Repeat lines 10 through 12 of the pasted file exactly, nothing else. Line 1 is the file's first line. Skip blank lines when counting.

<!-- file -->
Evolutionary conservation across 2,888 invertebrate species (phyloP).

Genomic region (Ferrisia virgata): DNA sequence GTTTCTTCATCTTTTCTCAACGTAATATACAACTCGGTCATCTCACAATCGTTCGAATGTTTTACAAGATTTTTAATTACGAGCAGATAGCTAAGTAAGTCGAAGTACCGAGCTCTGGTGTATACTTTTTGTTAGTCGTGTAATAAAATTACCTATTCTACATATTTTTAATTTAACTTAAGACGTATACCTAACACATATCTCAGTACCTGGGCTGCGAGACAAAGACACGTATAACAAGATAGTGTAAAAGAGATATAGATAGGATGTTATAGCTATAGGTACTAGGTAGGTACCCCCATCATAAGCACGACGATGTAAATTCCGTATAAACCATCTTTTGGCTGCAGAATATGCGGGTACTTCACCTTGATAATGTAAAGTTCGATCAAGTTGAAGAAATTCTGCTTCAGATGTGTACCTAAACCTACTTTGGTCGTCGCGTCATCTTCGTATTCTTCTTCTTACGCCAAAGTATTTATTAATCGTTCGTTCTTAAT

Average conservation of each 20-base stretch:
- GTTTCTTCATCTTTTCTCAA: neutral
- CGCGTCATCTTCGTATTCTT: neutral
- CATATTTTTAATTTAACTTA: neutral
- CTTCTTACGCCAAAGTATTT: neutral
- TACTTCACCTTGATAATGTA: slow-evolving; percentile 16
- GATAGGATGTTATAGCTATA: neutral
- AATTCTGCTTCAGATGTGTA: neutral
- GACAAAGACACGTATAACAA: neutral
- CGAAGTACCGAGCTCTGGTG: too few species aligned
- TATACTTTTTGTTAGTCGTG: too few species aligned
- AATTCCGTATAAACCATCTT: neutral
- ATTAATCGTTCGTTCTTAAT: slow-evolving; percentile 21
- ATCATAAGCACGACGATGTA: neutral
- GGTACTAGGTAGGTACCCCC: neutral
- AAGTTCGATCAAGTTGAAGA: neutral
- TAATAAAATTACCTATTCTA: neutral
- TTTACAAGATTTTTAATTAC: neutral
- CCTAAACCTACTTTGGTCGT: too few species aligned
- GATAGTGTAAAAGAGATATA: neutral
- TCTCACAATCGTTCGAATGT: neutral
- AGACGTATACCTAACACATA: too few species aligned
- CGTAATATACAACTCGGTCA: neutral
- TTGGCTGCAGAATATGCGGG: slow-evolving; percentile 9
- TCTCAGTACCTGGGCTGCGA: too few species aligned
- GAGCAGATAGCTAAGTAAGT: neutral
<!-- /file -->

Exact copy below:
- AATTCTGCTTCAGATGTGTA: neutral
- GACAAAGACACGTATAACAA: neutral
- CGAAGTACCGAGCTCTGGTG: too few species aligned